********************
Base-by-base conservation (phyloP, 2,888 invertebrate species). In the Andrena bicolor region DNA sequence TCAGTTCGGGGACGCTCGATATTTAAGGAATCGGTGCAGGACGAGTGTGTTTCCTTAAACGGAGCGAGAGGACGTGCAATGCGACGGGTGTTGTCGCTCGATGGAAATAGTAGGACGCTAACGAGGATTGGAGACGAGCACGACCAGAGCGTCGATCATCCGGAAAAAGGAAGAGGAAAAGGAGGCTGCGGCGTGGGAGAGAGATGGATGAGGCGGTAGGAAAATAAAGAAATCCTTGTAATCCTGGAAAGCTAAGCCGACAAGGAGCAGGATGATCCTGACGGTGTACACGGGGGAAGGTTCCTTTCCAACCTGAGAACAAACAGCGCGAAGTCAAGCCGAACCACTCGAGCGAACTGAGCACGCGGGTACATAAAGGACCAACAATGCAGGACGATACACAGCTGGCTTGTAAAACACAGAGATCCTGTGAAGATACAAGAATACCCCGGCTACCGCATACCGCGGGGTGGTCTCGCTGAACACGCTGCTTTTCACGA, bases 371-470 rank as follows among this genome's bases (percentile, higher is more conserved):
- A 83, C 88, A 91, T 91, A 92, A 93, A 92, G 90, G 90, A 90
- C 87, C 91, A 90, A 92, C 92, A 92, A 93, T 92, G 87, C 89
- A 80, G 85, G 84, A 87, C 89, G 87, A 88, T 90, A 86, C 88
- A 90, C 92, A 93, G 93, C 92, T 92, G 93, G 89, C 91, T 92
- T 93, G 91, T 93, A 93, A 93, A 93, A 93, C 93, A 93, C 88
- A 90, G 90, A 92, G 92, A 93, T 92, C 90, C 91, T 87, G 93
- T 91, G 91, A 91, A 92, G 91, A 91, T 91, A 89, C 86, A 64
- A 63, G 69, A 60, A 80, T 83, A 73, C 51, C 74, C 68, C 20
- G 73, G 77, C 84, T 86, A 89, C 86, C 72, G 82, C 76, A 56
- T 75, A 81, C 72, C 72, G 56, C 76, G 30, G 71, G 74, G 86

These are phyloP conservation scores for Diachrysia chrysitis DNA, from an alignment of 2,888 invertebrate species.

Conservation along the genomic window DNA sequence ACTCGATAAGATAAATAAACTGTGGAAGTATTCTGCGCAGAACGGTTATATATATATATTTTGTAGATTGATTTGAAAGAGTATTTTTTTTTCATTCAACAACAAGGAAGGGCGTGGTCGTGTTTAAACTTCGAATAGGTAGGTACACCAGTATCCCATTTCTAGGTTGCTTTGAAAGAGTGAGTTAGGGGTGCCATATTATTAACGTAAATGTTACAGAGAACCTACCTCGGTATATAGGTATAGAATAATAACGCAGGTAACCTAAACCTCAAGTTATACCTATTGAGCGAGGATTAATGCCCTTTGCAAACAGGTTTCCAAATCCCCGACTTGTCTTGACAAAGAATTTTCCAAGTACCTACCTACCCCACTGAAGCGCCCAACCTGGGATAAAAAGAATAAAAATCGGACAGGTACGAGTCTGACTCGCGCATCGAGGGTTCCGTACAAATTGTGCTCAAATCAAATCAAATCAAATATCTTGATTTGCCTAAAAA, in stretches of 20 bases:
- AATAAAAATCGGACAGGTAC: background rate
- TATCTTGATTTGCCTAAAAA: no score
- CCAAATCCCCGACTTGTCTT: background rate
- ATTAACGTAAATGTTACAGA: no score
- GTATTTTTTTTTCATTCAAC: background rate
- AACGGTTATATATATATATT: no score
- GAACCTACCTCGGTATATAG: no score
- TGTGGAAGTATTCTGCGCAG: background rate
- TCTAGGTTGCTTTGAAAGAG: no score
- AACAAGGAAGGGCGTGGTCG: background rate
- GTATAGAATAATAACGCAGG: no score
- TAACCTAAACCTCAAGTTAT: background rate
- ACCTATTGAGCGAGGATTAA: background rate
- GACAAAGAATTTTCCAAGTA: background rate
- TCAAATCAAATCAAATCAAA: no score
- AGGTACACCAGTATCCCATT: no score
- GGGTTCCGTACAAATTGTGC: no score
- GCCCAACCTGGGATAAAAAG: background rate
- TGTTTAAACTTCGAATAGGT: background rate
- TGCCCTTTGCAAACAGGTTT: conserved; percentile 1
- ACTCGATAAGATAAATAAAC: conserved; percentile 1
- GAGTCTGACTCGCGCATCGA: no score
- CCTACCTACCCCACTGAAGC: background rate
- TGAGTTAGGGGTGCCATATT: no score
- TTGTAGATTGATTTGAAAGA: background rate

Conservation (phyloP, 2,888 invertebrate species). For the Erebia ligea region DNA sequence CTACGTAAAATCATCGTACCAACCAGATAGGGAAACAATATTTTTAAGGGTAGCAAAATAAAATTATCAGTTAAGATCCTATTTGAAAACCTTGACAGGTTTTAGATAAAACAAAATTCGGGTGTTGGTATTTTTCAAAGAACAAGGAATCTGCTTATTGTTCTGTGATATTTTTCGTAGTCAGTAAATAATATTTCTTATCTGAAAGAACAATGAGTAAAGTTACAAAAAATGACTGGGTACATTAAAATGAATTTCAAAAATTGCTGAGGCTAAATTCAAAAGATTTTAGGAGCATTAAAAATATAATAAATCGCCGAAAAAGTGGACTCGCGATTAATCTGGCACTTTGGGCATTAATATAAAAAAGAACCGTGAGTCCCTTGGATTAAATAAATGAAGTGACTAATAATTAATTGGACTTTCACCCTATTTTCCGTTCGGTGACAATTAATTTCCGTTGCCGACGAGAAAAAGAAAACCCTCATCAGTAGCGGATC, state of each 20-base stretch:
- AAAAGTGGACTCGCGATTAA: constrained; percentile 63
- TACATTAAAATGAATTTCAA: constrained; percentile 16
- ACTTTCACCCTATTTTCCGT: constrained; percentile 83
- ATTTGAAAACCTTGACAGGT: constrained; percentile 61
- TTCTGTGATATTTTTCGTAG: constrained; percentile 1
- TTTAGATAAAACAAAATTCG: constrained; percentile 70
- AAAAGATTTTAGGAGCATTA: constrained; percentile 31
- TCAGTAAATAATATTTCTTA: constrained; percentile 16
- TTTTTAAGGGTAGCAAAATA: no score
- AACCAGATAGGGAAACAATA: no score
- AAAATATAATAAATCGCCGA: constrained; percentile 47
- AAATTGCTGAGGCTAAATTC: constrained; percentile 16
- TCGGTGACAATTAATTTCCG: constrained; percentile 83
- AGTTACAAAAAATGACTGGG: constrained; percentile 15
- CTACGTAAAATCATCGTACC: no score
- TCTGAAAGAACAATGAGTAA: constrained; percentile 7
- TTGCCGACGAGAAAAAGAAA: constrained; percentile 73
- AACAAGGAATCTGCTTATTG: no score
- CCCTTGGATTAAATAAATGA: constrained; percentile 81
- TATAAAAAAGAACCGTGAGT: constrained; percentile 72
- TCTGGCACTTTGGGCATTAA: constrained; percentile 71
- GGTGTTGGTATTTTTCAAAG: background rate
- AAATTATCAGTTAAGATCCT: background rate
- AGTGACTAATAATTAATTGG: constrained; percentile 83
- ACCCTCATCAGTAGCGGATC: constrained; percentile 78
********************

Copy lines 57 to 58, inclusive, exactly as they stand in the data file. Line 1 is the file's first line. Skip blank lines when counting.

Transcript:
- AACAAGGAATCTGCTTATTG: no score
- CCCTTGGATTAAATAAATGA: constrained; percentile 81